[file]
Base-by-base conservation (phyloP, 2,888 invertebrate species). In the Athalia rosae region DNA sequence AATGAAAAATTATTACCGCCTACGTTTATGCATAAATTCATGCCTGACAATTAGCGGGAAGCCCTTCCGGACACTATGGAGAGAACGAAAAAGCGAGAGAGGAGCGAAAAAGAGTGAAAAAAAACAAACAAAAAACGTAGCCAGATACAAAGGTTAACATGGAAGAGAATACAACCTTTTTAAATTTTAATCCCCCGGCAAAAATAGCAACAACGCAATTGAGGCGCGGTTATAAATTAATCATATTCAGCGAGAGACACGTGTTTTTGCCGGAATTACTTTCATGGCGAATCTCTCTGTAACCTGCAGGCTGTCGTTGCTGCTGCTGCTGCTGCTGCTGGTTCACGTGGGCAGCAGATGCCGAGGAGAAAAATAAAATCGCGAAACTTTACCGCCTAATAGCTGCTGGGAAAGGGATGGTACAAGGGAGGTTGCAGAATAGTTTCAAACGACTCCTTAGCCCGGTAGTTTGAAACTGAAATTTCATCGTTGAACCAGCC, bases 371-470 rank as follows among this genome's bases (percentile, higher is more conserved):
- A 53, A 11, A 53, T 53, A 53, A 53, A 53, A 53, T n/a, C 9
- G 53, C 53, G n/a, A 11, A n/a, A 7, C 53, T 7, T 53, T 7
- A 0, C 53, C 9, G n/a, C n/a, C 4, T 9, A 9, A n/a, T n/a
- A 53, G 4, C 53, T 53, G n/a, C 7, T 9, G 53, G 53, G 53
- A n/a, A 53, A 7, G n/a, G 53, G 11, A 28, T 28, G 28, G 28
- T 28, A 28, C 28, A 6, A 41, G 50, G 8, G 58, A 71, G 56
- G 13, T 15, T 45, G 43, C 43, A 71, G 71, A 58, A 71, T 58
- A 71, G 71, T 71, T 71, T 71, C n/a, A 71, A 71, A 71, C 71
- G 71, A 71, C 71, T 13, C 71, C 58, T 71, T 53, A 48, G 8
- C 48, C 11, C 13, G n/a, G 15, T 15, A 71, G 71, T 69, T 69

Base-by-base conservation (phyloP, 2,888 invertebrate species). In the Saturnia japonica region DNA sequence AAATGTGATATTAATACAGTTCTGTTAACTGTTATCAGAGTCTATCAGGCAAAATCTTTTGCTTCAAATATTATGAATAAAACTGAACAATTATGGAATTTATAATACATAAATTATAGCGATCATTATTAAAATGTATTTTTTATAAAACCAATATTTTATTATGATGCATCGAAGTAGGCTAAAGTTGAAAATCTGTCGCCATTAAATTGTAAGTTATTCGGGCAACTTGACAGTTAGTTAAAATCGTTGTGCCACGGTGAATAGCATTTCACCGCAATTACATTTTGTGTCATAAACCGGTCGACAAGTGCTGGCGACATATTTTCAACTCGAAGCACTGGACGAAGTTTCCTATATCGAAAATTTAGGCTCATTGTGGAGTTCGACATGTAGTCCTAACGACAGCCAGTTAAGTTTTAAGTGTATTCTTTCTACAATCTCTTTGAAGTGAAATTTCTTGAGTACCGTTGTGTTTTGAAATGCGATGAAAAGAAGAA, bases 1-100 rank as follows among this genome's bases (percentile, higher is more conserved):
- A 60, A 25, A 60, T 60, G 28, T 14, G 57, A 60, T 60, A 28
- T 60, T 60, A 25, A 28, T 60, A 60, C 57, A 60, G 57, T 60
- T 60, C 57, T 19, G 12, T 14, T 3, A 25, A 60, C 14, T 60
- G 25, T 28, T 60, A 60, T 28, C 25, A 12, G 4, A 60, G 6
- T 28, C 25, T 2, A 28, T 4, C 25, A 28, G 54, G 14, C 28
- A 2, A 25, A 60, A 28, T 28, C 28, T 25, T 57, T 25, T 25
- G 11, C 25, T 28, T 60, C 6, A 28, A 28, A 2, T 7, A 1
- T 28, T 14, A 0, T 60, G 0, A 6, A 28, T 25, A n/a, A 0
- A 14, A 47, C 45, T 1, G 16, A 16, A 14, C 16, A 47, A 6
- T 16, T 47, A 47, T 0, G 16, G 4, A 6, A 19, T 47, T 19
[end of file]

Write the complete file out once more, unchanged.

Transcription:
Base-by-base conservation (phyloP, 2,888 invertebrate species). In the Athalia rosae region DNA sequence AATGAAAAATTATTACCGCCTACGTTTATGCATAAATTCATGCCTGACAATTAGCGGGAAGCCCTTCCGGACACTATGGAGAGAACGAAAAAGCGAGAGAGGAGCGAAAAAGAGTGAAAAAAAACAAACAAAAAACGTAGCCAGATACAAAGGTTAACATGGAAGAGAATACAACCTTTTTAAATTTTAATCCCCCGGCAAAAATAGCAACAACGCAATTGAGGCGCGGTTATAAATTAATCATATTCAGCGAGAGACACGTGTTTTTGCCGGAATTACTTTCATGGCGAATCTCTCTGTAACCTGCAGGCTGTCGTTGCTGCTGCTGCTGCTGCTGCTGGTTCACGTGGGCAGCAGATGCCGAGGAGAAAAATAAAATCGCGAAACTTTACCGCCTAATAGCTGCTGGGAAAGGGATGGTACAAGGGAGGTTGCAGAATAGTTTCAAACGACTCCTTAGCCCGGTAGTTTGAAACTGAAATTTCATCGTTGAACCAGCC, bases 371-470 rank as follows among this genome's bases (percentile, higher is more conserved):
- A 53, A 11, A 53, T 53, A 53, A 53, A 53, A 53, T n/a, C 9
- G 53, C 53, G n/a, A 11, A n/a, A 7, C 53, T 7, T 53, T 7
- A 0, C 53, C 9, G n/a, C n/a, C 4, T 9, A 9, A n/a, T n/a
- A 53, G 4, C 53, T 53, G n/a, C 7, T 9, G 53, G 53, G 53
- A n/a, A 53, A 7, G n/a, G 53, G 11, A 28, T 28, G 28, G 28
- T 28, A 28, C 28, A 6, A 41, G 50, G 8, G 58, A 71, G 56
- G 13, T 15, T 45, G 43, C 43, A 71, G 71, A 58, A 71, T 58
- A 71, G 71, T 71, T 71, T 71, C n/a, A 71, A 71, A 71, C 71
- G 71, A 71, C 71, T 13, C 71, C 58, T 71, T 53, A 48, G 8
- C 48, C 11, C 13, G n/a, G 15, T 15, A 71, G 71, T 69, T 69

Base-by-base conservation (phyloP, 2,888 invertebrate species). In the Saturnia japonica region DNA sequence AAATGTGATATTAATACAGTTCTGTTAACTGTTATCAGAGTCTATCAGGCAAAATCTTTTGCTTCAAATATTATGAATAAAACTGAACAATTATGGAATTTATAATACATAAATTATAGCGATCATTATTAAAATGTATTTTTTATAAAACCAATATTTTATTATGATGCATCGAAGTAGGCTAAAGTTGAAAATCTGTCGCCATTAAATTGTAAGTTATTCGGGCAACTTGACAGTTAGTTAAAATCGTTGTGCCACGGTGAATAGCATTTCACCGCAATTACATTTTGTGTCATAAACCGGTCGACAAGTGCTGGCGACATATTTTCAACTCGAAGCACTGGACGAAGTTTCCTATATCGAAAATTTAGGCTCATTGTGGAGTTCGACATGTAGTCCTAACGACAGCCAGTTAAGTTTTAAGTGTATTCTTTCTACAATCTCTTTGAAGTGAAATTTCTTGAGTACCGTTGTGTTTTGAAATGCGATGAAAAGAAGAA, bases 1-100 rank as follows among this genome's bases (percentile, higher is more conserved):
- A 60, A 25, A 60, T 60, G 28, T 14, G 57, A 60, T 60, A 28
- T 60, T 60, A 25, A 28, T 60, A 60, C 57, A 60, G 57, T 60
- T 60, C 57, T 19, G 12, T 14, T 3, A 25, A 60, C 14, T 60
- G 25, T 28, T 60, A 60, T 28, C 25, A 12, G 4, A 60, G 6
- T 28, C 25, T 2, A 28, T 4, C 25, A 28, G 54, G 14, C 28
- A 2, A 25, A 60, A 28, T 28, C 28, T 25, T 57, T 25, T 25
- G 11, C 25, T 28, T 60, C 6, A 28, A 28, A 2, T 7, A 1
- T 28, T 14, A 0, T 60, G 0, A 6, A 28, T 25, A n/a, A 0
- A 14, A 47, C 45, T 1, G 16, A 16, A 14, C 16, A 47, A 6
- T 16, T 47, A 47, T 0, G 16, G 4, A 6, A 19, T 47, T 19